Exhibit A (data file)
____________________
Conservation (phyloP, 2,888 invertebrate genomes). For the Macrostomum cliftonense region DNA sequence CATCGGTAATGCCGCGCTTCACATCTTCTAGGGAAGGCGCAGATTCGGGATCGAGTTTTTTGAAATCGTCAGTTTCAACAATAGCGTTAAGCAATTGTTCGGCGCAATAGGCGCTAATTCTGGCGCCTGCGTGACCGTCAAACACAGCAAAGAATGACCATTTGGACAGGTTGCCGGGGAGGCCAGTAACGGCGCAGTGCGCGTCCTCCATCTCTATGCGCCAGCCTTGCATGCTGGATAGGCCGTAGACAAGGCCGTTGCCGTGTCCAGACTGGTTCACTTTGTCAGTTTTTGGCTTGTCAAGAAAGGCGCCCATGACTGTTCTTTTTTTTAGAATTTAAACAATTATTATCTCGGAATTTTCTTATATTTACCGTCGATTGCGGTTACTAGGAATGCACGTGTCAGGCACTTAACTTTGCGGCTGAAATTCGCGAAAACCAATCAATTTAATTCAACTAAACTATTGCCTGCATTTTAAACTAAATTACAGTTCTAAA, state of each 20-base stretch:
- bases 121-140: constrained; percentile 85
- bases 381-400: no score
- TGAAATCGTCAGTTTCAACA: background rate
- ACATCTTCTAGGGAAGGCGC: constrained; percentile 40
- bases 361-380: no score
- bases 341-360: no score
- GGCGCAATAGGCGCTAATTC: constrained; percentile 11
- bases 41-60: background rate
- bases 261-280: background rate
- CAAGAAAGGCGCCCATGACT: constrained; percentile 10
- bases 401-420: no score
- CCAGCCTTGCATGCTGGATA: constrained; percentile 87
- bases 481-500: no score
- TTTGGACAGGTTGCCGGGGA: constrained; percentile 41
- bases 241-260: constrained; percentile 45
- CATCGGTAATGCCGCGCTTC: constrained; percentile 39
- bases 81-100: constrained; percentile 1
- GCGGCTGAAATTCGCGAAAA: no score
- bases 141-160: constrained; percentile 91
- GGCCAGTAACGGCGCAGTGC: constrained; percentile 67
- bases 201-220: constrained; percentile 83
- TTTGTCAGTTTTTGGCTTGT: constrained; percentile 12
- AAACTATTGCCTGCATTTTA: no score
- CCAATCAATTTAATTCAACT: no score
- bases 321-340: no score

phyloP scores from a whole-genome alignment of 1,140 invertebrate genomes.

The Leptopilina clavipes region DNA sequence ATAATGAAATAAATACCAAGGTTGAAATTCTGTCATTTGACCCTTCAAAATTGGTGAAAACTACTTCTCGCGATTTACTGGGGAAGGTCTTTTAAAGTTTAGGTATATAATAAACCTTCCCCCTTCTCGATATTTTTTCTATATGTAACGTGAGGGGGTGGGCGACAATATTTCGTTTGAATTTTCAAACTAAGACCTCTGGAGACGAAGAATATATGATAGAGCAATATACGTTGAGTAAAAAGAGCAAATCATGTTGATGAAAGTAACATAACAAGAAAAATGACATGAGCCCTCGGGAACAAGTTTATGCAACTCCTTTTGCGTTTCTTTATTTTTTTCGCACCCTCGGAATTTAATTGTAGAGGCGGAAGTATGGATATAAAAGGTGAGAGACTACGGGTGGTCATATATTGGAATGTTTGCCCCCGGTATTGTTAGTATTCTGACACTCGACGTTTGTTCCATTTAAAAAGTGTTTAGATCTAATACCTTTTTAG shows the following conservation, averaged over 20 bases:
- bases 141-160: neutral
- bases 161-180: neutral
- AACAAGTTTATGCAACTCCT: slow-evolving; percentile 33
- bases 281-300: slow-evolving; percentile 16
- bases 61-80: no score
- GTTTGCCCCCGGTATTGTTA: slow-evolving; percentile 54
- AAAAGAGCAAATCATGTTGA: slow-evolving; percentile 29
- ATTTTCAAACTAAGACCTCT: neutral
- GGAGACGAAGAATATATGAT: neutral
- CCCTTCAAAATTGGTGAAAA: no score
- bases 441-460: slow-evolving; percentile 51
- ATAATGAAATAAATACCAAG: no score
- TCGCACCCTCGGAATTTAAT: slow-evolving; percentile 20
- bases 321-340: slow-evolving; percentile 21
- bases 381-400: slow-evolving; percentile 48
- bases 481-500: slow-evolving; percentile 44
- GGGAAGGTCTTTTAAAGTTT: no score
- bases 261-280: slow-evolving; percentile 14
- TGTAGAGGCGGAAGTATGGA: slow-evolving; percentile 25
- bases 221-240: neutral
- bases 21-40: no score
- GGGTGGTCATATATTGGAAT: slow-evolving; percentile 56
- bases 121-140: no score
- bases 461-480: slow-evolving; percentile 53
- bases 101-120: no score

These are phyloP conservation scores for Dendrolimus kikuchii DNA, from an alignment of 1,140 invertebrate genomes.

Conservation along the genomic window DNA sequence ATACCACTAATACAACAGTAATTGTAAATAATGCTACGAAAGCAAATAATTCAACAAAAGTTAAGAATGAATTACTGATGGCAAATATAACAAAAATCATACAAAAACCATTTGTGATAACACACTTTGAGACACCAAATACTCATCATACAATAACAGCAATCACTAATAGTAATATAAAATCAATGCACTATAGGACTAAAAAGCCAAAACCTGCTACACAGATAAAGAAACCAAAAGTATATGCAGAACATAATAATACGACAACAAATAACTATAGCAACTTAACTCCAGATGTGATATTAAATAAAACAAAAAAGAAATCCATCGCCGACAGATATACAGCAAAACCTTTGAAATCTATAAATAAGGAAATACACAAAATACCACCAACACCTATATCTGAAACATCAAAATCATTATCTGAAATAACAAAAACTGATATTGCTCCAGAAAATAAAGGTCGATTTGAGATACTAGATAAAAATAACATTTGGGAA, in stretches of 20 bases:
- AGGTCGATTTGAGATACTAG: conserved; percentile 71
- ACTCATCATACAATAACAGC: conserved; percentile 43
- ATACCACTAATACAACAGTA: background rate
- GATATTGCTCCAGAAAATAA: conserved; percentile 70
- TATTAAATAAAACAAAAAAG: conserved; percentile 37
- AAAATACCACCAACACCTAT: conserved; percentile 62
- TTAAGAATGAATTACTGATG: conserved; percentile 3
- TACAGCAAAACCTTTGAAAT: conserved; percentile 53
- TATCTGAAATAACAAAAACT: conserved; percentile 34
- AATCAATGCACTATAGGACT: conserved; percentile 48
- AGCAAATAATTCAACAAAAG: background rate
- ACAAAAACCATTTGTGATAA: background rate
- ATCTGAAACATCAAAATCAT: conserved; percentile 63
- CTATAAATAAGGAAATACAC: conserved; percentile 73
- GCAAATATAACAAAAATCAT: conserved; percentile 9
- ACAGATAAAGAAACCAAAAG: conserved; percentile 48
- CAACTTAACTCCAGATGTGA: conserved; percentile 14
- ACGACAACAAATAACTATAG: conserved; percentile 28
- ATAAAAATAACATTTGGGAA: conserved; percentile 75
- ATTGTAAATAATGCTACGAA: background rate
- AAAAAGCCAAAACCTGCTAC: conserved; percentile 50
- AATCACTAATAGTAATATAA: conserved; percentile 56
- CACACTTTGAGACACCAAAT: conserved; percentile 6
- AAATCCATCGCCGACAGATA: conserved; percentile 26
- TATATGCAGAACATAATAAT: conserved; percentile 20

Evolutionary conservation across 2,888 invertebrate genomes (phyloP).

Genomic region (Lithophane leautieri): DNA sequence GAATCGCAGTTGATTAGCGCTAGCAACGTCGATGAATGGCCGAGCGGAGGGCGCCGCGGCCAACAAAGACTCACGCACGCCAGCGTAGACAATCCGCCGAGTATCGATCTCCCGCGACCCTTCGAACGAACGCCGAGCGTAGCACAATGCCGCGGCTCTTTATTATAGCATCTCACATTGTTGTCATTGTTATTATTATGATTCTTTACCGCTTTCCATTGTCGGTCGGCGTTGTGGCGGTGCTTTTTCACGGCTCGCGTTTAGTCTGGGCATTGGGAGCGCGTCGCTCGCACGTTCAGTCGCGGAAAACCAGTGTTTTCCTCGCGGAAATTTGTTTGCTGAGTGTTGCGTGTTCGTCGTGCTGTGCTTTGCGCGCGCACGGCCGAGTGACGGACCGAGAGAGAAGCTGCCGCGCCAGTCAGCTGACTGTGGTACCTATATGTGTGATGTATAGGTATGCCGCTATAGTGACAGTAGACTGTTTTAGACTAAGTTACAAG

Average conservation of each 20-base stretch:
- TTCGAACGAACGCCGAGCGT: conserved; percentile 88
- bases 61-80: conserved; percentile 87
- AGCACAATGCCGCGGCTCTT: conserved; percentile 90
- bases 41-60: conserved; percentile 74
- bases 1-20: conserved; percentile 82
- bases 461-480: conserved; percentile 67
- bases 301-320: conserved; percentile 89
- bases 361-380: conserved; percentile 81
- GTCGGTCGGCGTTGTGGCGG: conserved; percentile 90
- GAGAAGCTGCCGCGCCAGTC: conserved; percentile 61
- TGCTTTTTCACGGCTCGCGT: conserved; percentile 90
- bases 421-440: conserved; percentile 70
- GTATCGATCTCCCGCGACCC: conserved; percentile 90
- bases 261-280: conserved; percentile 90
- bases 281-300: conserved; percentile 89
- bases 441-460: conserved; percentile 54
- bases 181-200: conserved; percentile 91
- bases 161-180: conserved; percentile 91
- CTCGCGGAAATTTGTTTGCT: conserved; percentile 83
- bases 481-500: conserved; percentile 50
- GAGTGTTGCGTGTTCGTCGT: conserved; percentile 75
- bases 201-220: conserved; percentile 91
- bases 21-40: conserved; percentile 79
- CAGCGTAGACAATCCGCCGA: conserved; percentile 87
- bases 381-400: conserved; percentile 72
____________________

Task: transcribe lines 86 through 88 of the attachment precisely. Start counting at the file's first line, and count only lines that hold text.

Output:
- AGCACAATGCCGCGGCTCTT: conserved; percentile 90
- bases 41-60: conserved; percentile 74
- bases 1-20: conserved; percentile 82